Truth be told, Chase Atwood wasn’t particularly pumped to attend the American Legion Boys State event in Portales.
Boys State - and its equivalent, Girls State - is a national program that gives high school juniors a participatory look at the operation of local, county and state government. As usual, the five-day session was scheduled to take place on the Eastern New Mexico University campus smack dab in the middle of the summer. The June scheduling proved inconvenient for Atwood, who planned to spend his days at the golf course and hanging out with buddies.
“I wasn’t sure about going at first,” Atwood said recently. “My mom kind of made me. I didn’t think I’d get along with those type of people.”
By those type of people, Atwood means intellectuals who were more into Meet the Press than MTV.
But what Atwood discovered after settling into a dormitory room and setting out to make the best of a bad situation was that his stereotype didn’t hold true.
“The people weren’t as bad as I thought - surprisingly,” he said. “It became a lot easier after you got to know them and they got to know you.”
As it turns out, the 110 delegates from all over New Mexico got the chance to know Atwood better than many of his friends. Elected mayor of one of four cities and enjoying the power it brought, Atwood next campaigned for governor - and had to do some quick thinking on his feet during a debate with six other candidates.
Topics and questions ranged from legalization of marijuana to illegal immigration.
“I can stand up and not have anything written down and just be able to talk. I don’t get nervous,” said Atwood, who is on the HHS golf team and is a National Honor Society member. “Plus, I like politics. I’ve always watched and listened and had my opinion on what is going on in government. It’s interesting to me.”
Perhaps no surprise then, that the confident 17-year-old was elected in a five-candidate primary battle as the Federalist representative and easily won the general election for governor. By doing so, Atwood became only the second Hobbs resident –Rashawn Jackson was elected Boys State governor in 2001 - ever to win the highest post at an event that has been around for decades.
Within hours of his win and shortly after calling his mom to report the news, Atwood began enjoying the perks of office – including security guards who were posted outside his dormitory room and escorted him wherever he went. Unlike the regular citizenry who had to use stairs, Atwood and his entourage took elevators and always had a front position in the cafeteria line.
But there were responsibilities as well. Atwood had cabinet appointments to make, attended meet-and-greets at each of the four cities, listened to voter concerns and often worked late into the night and long after his constituents were fast asleep. Most importantly, Atwood campaigned to have his bills clear the Legislature and become law.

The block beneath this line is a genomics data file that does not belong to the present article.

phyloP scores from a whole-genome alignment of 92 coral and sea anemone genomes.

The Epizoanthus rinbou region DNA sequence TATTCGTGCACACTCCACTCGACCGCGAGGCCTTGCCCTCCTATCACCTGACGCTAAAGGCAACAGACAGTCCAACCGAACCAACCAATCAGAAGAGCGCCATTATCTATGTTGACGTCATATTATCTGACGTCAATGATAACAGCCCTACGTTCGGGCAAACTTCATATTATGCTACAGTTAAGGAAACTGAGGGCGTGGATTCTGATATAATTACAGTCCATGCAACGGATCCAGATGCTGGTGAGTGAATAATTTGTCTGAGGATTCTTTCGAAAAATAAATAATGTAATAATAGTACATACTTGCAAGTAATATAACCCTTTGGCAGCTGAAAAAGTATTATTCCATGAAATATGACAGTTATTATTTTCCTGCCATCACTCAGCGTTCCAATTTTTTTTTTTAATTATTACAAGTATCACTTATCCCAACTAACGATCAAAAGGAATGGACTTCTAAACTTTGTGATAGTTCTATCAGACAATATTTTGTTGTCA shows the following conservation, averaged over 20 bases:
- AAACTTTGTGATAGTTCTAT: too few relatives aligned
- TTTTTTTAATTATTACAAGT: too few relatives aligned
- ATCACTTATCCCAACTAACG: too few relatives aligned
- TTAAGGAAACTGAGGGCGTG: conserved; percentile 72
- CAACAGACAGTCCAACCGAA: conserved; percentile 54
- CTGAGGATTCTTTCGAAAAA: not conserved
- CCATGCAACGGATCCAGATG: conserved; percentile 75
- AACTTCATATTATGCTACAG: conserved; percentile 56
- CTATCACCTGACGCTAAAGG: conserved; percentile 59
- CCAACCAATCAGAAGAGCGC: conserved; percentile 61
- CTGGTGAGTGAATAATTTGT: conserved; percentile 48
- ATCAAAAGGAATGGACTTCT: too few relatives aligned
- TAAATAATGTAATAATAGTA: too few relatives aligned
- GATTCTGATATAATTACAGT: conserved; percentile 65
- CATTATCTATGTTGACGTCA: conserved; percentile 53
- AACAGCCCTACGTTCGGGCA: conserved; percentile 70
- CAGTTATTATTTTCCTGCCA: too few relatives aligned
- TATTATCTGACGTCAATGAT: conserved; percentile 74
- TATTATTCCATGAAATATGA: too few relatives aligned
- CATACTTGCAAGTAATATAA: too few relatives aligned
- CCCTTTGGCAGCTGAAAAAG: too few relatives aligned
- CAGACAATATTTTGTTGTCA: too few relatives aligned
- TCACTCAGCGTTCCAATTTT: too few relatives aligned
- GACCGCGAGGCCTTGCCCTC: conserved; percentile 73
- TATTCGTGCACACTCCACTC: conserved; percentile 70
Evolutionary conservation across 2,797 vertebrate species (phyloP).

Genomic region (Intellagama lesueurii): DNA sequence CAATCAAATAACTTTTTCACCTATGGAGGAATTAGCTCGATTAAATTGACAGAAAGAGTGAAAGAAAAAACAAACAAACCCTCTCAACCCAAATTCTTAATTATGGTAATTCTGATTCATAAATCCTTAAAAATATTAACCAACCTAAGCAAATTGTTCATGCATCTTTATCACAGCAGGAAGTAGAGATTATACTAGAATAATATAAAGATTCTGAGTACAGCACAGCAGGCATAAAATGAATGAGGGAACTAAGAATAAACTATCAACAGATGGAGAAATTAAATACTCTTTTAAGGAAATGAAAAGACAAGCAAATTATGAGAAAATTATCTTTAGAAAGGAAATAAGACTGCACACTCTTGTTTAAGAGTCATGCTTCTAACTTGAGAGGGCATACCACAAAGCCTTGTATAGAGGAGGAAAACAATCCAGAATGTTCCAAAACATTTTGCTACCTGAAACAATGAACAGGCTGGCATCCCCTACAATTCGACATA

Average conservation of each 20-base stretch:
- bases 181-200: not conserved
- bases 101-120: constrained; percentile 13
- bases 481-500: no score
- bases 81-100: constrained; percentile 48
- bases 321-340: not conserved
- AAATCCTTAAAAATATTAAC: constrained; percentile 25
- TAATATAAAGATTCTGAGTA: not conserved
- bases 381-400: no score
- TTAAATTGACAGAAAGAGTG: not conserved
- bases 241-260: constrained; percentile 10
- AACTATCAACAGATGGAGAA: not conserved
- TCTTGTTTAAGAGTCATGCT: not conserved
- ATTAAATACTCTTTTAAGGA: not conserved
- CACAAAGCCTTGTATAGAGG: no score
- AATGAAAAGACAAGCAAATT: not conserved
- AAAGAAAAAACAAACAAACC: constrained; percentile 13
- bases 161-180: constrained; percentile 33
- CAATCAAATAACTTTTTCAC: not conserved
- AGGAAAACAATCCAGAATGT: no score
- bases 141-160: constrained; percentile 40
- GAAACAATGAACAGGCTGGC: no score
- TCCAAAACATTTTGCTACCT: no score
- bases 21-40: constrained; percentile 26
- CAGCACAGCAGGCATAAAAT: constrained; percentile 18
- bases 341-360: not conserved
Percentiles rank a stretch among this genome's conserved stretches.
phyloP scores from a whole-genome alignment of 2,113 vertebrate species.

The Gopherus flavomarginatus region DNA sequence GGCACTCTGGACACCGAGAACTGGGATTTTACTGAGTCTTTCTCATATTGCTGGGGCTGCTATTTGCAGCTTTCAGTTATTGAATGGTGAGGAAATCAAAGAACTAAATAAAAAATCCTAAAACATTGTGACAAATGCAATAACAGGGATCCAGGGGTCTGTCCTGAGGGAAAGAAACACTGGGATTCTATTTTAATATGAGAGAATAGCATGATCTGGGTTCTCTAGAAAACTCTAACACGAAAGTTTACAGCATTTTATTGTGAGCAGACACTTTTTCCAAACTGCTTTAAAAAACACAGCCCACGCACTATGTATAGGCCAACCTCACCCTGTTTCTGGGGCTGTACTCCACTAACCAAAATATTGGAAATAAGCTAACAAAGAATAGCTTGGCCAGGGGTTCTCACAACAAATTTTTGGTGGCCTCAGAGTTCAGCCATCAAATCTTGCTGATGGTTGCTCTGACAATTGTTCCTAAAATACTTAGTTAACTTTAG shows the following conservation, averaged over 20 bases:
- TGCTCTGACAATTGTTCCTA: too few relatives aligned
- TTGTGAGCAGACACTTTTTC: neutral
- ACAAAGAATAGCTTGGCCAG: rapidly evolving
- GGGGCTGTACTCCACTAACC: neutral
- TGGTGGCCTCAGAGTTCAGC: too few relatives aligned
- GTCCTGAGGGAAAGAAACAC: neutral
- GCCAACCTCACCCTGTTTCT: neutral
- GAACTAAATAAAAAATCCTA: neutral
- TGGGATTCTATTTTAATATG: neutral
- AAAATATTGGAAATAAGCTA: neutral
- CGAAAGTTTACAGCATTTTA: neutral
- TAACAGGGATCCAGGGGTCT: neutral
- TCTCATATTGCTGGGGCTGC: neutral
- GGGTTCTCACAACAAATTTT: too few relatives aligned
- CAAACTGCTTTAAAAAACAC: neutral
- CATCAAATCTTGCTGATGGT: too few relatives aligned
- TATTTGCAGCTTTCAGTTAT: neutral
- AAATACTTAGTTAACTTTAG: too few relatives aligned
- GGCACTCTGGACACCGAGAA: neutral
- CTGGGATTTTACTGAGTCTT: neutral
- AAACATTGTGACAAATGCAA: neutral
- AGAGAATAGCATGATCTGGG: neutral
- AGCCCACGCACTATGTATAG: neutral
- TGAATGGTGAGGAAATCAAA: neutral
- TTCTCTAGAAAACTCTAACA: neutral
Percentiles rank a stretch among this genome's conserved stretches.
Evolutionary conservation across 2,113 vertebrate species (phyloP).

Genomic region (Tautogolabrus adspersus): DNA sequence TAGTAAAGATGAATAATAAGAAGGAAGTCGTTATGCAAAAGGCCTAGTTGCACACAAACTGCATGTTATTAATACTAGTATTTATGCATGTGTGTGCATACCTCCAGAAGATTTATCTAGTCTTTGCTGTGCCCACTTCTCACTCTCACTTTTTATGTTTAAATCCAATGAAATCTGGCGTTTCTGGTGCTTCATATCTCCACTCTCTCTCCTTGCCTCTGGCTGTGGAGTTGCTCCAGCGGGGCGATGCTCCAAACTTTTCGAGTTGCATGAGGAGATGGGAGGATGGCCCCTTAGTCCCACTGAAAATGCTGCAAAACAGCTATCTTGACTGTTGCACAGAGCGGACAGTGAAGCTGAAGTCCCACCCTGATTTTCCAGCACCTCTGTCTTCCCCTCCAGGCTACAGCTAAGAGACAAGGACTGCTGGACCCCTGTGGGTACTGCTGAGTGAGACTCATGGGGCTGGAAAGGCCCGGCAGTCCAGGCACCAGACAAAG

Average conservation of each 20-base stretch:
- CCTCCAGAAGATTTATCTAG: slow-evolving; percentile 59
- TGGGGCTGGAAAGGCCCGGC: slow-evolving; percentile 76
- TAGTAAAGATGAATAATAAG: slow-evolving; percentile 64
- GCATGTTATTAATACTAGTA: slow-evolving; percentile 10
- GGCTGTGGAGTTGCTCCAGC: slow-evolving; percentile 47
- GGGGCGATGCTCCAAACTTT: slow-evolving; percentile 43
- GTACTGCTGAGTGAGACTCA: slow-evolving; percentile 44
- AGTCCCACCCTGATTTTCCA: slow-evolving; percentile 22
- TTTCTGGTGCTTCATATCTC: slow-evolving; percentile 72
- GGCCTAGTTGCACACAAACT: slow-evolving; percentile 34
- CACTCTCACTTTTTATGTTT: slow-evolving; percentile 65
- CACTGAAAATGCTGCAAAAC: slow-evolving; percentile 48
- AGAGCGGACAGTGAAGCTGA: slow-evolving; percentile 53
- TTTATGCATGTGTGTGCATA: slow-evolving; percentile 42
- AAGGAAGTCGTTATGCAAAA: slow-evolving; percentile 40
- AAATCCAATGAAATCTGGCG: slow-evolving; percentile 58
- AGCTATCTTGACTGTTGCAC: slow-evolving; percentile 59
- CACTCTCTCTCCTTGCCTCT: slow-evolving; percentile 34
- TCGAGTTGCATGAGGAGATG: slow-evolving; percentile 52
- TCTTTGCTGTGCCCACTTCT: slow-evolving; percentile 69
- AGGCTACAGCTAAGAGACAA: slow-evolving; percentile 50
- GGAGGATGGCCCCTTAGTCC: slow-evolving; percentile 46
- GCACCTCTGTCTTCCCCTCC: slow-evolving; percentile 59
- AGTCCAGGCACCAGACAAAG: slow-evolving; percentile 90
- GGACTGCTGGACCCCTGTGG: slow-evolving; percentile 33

While more bills were vetoed than passed during the 2011 Boy State session, Atwood and company managed to reach consensus on a DWI reform law that mandates prison time for a first offense and education measures that result in jail time for students who drop out of school. Along the way, he delivered a state of the union address and presided over a closing ceremony.
Come January, Atwood and his lieutenant governor will attend the legislative session in Santa Fe, their proposed measures firmly in hand. Pointing out that the current DWI interlock mandates originated at Boys State, Atwood said he will not be play-acting when he meets with his counterpart, Gov. Susanna Martinez, and makes presentations to the House and Senate. “The coolest thing about all of our work is that it really can be put into law,” Atwood said.
And the coolest thing about Atwood’s experience, according to Kay Bryan, is Atwood’s belief that he can make a difference.
Bryan is secretary-treasurer of the Hobbs American Legion Ladies Auxiliary and revived the post’s local sponsorship of Boys and Girls State after it lagged for a couple years. The 65-year-old Hobbs woman’s enthusiasm for the program can be traced to when she herself attended Girls State while a high school junior living in Wyoming.
“If I hadn’t gone to girls state myself, I probably wouldn’t recognize the importance of it,” Bryan said. “The whole point is these students are our future. If we don’t have good young people learning about how our government works, going into politics and willing to take office, we are lost as a nation.”
For his part, Atwood isn’t yet willing to commit to a future run for office. But his experience at Boys State has only enhanced his political curiosity. “I’ve always been interested in what the economy and the government is doing because it affects me every single day. I’m going to keep in contact with my representatives – but might not necessarily be one,” Atwood said.
Oh, and yes, the HHS senior acknowledges that his mother’s insistence that he attend Boys State was spot on. “At first it was hard, but what I first thought of the people turned out not to be right at all,” the governor said. “They were regular kids.”